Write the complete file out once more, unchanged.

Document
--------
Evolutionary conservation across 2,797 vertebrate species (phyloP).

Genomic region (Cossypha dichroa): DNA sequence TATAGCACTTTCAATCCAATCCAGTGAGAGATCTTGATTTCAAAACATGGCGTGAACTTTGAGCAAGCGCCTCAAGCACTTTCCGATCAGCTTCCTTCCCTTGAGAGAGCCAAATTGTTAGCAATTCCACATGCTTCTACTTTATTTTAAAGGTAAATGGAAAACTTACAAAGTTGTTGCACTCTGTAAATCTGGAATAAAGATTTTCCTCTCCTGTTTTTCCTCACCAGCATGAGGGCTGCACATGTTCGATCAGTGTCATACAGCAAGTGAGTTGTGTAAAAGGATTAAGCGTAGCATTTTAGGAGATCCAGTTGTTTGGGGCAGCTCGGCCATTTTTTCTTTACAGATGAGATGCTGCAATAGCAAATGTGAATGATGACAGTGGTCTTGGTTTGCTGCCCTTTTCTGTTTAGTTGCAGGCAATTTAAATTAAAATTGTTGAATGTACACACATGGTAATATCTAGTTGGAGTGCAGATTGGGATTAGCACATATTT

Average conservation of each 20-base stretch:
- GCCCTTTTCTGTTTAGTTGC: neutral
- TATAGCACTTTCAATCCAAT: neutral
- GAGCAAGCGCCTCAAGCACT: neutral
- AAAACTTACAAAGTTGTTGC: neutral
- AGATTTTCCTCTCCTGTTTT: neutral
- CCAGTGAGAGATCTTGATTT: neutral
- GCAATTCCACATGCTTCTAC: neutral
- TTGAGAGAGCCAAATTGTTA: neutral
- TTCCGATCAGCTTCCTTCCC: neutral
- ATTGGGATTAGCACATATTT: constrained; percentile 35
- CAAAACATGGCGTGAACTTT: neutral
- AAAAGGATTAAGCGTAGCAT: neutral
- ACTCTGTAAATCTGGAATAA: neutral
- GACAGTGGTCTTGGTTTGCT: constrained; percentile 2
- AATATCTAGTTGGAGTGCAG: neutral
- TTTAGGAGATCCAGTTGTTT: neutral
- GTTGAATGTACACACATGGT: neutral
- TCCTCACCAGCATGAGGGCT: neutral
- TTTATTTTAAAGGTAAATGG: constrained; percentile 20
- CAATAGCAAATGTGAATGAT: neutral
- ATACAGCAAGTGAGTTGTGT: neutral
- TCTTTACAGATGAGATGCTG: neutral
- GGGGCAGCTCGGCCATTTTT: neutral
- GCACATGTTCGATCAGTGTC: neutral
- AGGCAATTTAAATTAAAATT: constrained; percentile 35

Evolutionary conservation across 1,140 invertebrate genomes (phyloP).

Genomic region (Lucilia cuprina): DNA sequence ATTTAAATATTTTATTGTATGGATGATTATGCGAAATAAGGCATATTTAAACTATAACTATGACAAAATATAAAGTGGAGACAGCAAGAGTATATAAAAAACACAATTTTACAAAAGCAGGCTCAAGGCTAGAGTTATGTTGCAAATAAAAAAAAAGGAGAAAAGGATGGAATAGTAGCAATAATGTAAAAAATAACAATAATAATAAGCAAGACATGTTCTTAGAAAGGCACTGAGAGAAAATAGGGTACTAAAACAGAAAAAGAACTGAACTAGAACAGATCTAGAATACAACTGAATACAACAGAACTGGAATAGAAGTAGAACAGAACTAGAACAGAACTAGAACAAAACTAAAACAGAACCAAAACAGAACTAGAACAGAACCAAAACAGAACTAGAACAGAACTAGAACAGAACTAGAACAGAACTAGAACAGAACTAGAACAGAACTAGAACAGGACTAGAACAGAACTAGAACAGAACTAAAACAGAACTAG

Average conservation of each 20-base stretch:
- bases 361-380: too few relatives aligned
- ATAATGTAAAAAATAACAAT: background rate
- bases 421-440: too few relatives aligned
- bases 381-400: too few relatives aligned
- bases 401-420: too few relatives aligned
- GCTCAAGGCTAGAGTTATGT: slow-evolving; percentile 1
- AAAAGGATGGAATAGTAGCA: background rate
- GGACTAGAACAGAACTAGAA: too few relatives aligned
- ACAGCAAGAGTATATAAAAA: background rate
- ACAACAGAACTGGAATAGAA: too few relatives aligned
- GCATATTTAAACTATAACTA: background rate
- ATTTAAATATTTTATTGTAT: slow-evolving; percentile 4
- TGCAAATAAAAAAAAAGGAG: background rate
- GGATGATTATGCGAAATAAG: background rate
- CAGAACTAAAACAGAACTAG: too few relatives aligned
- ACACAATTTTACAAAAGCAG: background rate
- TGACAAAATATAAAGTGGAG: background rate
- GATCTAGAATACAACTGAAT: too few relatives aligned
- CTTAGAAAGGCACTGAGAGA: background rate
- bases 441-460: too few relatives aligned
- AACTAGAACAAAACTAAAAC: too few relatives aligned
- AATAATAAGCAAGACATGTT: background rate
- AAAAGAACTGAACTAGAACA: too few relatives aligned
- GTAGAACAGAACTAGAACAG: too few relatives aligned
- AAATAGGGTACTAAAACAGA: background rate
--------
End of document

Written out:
Evolutionary conservation across 2,797 vertebrate species (phyloP).

Genomic region (Cossypha dichroa): DNA sequence TATAGCACTTTCAATCCAATCCAGTGAGAGATCTTGATTTCAAAACATGGCGTGAACTTTGAGCAAGCGCCTCAAGCACTTTCCGATCAGCTTCCTTCCCTTGAGAGAGCCAAATTGTTAGCAATTCCACATGCTTCTACTTTATTTTAAAGGTAAATGGAAAACTTACAAAGTTGTTGCACTCTGTAAATCTGGAATAAAGATTTTCCTCTCCTGTTTTTCCTCACCAGCATGAGGGCTGCACATGTTCGATCAGTGTCATACAGCAAGTGAGTTGTGTAAAAGGATTAAGCGTAGCATTTTAGGAGATCCAGTTGTTTGGGGCAGCTCGGCCATTTTTTCTTTACAGATGAGATGCTGCAATAGCAAATGTGAATGATGACAGTGGTCTTGGTTTGCTGCCCTTTTCTGTTTAGTTGCAGGCAATTTAAATTAAAATTGTTGAATGTACACACATGGTAATATCTAGTTGGAGTGCAGATTGGGATTAGCACATATTT

Average conservation of each 20-base stretch:
- GCCCTTTTCTGTTTAGTTGC: neutral
- TATAGCACTTTCAATCCAAT: neutral
- GAGCAAGCGCCTCAAGCACT: neutral
- AAAACTTACAAAGTTGTTGC: neutral
- AGATTTTCCTCTCCTGTTTT: neutral
- CCAGTGAGAGATCTTGATTT: neutral
- GCAATTCCACATGCTTCTAC: neutral
- TTGAGAGAGCCAAATTGTTA: neutral
- TTCCGATCAGCTTCCTTCCC: neutral
- ATTGGGATTAGCACATATTT: constrained; percentile 35
- CAAAACATGGCGTGAACTTT: neutral
- AAAAGGATTAAGCGTAGCAT: neutral
- ACTCTGTAAATCTGGAATAA: neutral
- GACAGTGGTCTTGGTTTGCT: constrained; percentile 2
- AATATCTAGTTGGAGTGCAG: neutral
- TTTAGGAGATCCAGTTGTTT: neutral
- GTTGAATGTACACACATGGT: neutral
- TCCTCACCAGCATGAGGGCT: neutral
- TTTATTTTAAAGGTAAATGG: constrained; percentile 20
- CAATAGCAAATGTGAATGAT: neutral
- ATACAGCAAGTGAGTTGTGT: neutral
- TCTTTACAGATGAGATGCTG: neutral
- GGGGCAGCTCGGCCATTTTT: neutral
- GCACATGTTCGATCAGTGTC: neutral
- AGGCAATTTAAATTAAAATT: constrained; percentile 35

Evolutionary conservation across 1,140 invertebrate genomes (phyloP).

Genomic region (Lucilia cuprina): DNA sequence ATTTAAATATTTTATTGTATGGATGATTATGCGAAATAAGGCATATTTAAACTATAACTATGACAAAATATAAAGTGGAGACAGCAAGAGTATATAAAAAACACAATTTTACAAAAGCAGGCTCAAGGCTAGAGTTATGTTGCAAATAAAAAAAAAGGAGAAAAGGATGGAATAGTAGCAATAATGTAAAAAATAACAATAATAATAAGCAAGACATGTTCTTAGAAAGGCACTGAGAGAAAATAGGGTACTAAAACAGAAAAAGAACTGAACTAGAACAGATCTAGAATACAACTGAATACAACAGAACTGGAATAGAAGTAGAACAGAACTAGAACAGAACTAGAACAAAACTAAAACAGAACCAAAACAGAACTAGAACAGAACCAAAACAGAACTAGAACAGAACTAGAACAGAACTAGAACAGAACTAGAACAGAACTAGAACAGAACTAGAACAGGACTAGAACAGAACTAGAACAGAACTAAAACAGAACTAG

Average conservation of each 20-base stretch:
- bases 361-380: too few relatives aligned
- ATAATGTAAAAAATAACAAT: background rate
- bases 421-440: too few relatives aligned
- bases 381-400: too few relatives aligned
- bases 401-420: too few relatives aligned
- GCTCAAGGCTAGAGTTATGT: slow-evolving; percentile 1
- AAAAGGATGGAATAGTAGCA: background rate
- GGACTAGAACAGAACTAGAA: too few relatives aligned
- ACAGCAAGAGTATATAAAAA: background rate
- ACAACAGAACTGGAATAGAA: too few relatives aligned
- GCATATTTAAACTATAACTA: background rate
- ATTTAAATATTTTATTGTAT: slow-evolving; percentile 4
- TGCAAATAAAAAAAAAGGAG: background rate
- GGATGATTATGCGAAATAAG: background rate
- CAGAACTAAAACAGAACTAG: too few relatives aligned
- ACACAATTTTACAAAAGCAG: background rate
- TGACAAAATATAAAGTGGAG: background rate
- GATCTAGAATACAACTGAAT: too few relatives aligned
- CTTAGAAAGGCACTGAGAGA: background rate
- bases 441-460: too few relatives aligned
- AACTAGAACAAAACTAAAAC: too few relatives aligned
- AATAATAAGCAAGACATGTT: background rate
- AAAAGAACTGAACTAGAACA: too few relatives aligned
- GTAGAACAGAACTAGAACAG: too few relatives aligned
- AAATAGGGTACTAAAACAGA: background rate